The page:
As if businesses didn't have enough on their plate, there's a new cyber security threat on the block that's wreaking havoc around the world – ransomware. Well, new in the sense that cases are prevalent at the minute. Cyber security as a whole has hit the headlines frequently lately. It has always been a huge focal point. As soon as a solution to one threat is found, another arises. Norton US reports 2,200 cyber-attacks are happening in America every day - that's equal to an attack every 39 seconds. Lately, the new problem to arise recently is ransomware.
Yes, Ransome has been around since probably the dawn of time, but ransomware is a modern-day cyber threat that uses malicious software which demands money or they will release personal data to the public. Rather than a raspy voice telling you to hand the money over, it's the sneaky malware that's the culprit.
The question is, how does it work, how do you prevent it, and what does it mean for big businesses with millions of individual bits of data that cybercriminals would love to get their hands on? Let's explore.
A Detailed Look At Ransomware
Ransomware can use multiple vectors to infiltrate a computer network or system to encrypt — effectively locking the owner out — data and demand money in return for access to the files. It's a clever form of malware developed thanks to the ever-growing complexity of the cybersphere and the ever-growing ease of finding weaknesses in huge businesses and their cyber security. Still, a study found two-thirds of companies don't update their passwords and keep all their passwords on an excel spreadsheet – they're sitting ducks.
Ransomware uses delivery systems such as phishing spam, which is something easy to fall for. You'll know personally how convincing some emails can be. Once the attachment is downloaded, the victim's computer is the hackers for the taking. Some forms of ransomware, such as the NotPetya, are far more aggressive and utilize chinks in a company's cyber security armor to infiltrate - there's no need to trick anyone.
Considering you can become a victim whether you fall for a dodgy email, preventative steps are nothing short of essential for any business – big or small.
Vulnerability management is a term used to describe a comprehensive and holistic process that addresses cyber vulnerabilities and teaches people how to mitigate the risk. Some excellent online vulnerability management tools will help you to unearth all the vulnerabilities across your IT ecosystems. One study even found businesses should perform automated vulnerability scan at least once a week to check for any weaknesses.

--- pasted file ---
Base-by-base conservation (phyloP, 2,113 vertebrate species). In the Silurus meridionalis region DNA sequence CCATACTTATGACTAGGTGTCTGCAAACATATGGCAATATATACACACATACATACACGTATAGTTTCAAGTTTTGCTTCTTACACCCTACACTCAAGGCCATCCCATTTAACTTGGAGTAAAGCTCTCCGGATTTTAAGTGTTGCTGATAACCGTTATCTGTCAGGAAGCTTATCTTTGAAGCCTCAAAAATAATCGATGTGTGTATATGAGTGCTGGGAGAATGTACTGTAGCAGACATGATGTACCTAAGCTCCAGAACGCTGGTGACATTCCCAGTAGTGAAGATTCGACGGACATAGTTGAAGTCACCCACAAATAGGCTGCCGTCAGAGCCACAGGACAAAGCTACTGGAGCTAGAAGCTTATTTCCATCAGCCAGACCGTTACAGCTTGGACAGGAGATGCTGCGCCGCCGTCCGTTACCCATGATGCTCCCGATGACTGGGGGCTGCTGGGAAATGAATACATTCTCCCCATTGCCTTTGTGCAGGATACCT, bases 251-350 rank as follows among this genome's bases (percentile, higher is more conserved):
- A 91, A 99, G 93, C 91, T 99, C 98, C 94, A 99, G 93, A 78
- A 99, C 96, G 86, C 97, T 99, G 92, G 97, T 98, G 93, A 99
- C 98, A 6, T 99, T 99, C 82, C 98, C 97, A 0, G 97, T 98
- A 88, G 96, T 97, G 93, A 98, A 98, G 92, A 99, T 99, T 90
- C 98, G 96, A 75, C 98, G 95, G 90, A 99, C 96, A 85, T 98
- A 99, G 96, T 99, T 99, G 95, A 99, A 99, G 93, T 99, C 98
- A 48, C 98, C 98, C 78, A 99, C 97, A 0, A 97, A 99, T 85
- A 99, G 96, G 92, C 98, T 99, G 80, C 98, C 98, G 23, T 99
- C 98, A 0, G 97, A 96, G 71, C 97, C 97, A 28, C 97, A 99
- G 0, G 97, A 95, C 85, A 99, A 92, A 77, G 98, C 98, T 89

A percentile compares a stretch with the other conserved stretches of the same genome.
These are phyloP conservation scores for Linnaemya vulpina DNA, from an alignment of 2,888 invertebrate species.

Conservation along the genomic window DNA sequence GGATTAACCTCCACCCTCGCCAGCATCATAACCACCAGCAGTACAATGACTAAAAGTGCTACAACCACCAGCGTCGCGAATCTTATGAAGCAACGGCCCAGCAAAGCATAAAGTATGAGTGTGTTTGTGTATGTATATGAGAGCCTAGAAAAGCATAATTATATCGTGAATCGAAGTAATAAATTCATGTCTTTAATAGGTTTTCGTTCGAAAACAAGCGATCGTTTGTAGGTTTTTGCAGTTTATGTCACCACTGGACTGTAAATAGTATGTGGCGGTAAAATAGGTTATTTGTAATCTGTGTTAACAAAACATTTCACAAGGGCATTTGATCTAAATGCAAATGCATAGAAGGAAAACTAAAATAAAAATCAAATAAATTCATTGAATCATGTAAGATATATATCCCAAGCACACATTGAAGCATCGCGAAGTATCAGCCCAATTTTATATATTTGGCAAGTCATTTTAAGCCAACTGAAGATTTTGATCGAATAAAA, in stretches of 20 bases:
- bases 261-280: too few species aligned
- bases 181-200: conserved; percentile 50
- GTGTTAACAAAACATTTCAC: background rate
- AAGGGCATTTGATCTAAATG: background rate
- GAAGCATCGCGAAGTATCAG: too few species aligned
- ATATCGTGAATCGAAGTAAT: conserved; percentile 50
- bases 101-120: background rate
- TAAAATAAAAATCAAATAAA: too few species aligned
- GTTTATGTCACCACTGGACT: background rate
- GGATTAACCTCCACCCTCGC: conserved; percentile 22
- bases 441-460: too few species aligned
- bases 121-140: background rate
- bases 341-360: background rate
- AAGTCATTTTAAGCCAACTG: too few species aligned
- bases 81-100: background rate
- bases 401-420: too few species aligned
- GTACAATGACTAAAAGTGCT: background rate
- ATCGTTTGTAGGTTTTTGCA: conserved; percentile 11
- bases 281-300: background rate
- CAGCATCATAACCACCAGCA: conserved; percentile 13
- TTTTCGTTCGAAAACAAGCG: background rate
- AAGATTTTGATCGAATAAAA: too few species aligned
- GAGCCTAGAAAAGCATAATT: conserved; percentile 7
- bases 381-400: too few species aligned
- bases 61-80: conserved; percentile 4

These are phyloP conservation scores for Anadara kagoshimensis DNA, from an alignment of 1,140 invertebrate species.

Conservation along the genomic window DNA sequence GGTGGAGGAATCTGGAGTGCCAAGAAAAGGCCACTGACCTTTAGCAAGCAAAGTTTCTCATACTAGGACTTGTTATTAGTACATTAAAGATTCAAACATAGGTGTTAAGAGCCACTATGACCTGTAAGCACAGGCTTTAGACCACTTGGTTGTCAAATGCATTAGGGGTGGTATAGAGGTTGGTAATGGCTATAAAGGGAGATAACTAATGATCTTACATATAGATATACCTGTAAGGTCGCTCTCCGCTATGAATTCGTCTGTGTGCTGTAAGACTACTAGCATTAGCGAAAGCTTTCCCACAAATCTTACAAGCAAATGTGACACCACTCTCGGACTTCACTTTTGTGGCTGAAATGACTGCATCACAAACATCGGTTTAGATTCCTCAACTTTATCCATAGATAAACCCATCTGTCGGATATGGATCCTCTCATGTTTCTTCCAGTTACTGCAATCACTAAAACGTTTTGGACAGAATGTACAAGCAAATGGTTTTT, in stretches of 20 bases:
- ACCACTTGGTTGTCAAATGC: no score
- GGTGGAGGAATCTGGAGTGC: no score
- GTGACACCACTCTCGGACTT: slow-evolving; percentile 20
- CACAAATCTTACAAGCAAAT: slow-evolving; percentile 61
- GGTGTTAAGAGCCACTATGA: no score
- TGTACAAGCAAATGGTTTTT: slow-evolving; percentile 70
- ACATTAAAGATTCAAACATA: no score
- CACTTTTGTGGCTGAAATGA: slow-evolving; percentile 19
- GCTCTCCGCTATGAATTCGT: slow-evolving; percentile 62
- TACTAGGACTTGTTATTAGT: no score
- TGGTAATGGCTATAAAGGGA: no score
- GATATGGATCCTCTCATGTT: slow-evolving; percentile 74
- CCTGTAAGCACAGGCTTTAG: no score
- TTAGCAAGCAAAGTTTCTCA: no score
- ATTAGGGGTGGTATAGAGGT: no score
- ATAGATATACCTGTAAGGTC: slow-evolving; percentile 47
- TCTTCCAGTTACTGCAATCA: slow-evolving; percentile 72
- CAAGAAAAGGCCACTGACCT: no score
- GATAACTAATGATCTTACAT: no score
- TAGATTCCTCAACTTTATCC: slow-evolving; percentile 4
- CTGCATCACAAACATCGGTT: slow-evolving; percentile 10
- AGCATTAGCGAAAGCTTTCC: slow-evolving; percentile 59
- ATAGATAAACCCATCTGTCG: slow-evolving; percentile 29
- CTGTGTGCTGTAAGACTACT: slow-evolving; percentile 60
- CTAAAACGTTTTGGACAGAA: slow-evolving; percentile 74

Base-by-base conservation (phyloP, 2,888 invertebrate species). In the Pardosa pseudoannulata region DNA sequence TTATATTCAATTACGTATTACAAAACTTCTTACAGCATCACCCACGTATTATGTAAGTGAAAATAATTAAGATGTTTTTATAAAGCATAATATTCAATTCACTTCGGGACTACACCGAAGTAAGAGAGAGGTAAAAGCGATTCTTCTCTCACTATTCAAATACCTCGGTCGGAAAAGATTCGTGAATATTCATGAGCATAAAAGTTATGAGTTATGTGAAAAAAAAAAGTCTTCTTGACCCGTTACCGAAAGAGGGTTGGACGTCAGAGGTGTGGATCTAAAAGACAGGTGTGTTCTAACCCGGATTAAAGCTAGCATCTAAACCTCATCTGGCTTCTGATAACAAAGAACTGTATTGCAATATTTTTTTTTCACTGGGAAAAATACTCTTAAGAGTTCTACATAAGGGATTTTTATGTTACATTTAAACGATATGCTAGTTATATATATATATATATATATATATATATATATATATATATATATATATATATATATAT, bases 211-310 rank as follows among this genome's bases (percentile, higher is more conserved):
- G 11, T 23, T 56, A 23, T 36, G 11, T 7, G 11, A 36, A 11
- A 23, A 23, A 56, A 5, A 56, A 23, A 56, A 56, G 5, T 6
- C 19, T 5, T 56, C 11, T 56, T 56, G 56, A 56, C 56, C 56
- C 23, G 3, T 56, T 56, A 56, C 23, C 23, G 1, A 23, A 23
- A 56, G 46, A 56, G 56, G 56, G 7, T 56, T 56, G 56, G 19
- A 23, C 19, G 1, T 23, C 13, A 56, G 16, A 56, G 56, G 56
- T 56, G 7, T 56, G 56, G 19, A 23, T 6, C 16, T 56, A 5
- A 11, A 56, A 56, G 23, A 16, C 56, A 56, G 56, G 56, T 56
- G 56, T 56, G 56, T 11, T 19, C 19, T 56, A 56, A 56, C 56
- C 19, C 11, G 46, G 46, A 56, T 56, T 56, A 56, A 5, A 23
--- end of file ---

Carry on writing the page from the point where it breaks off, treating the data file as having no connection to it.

As well as this – you should consider regularly backing up your database to another location. That way, if a cybercriminal demands money to release files and you don't pay, you can access the files from another location. Some might say this is double the trouble, but it's common practice for businesses storing mass amounts of data to have it backed up to multiple sources.
Another tip, ensure you have up-to-date antivirus software that should prevent you from downloading anything you shouldn't. Most antivirus software comes with 12-month usage that needs renewing, so don't get caught out if yours is past renewal. Antivirus software is cheap in comparison to its effectiveness. The issue is, every day, there are around 450,000 new types of malware produced. One of those might be able to get around any preventative software.
That's why whitelisting — and antivirus software — can work well as a double protective layer. Whitelisting prevents unwanted applications and software from executing what they want to.
What To Do If You Have A Ransomware Alert
As mentioned before, ransomware is nothing new; it's just more prevalent at the minute. The fact that it has been around for so long means there are tried and tested things you should do if you receive a ransomware alert.
If you are a victim, your computer will lock with a message about how you can pay to unlock it. You may also notice that any file directories will have a ransom note, that's typically a .txt file. Those files will also have file extensions, some of the most common being; .abc, .LeChiffre, .LOL!, .good, .micro.
Once you notice the issue, disconnect your computer from any networks and external devices, and report the incident. There are tons of cyber security companies online that can help. Don't pay the ransom – report it and wait. Although it may seem like paying the ransom is the quickest way to solve the problem, there's a high chance the hacker will take your money and leave before unlocking the files.
Ransomware is just one of the cyber security threats that proves why it's so important to think about preventative measures such as vulnerability management. The consequences of a ransomware attack for both a business and a consumer can be devastating. With excellent antivirus software and a comprehensive vulnerability management plan, you can easily prevent cyber attacks.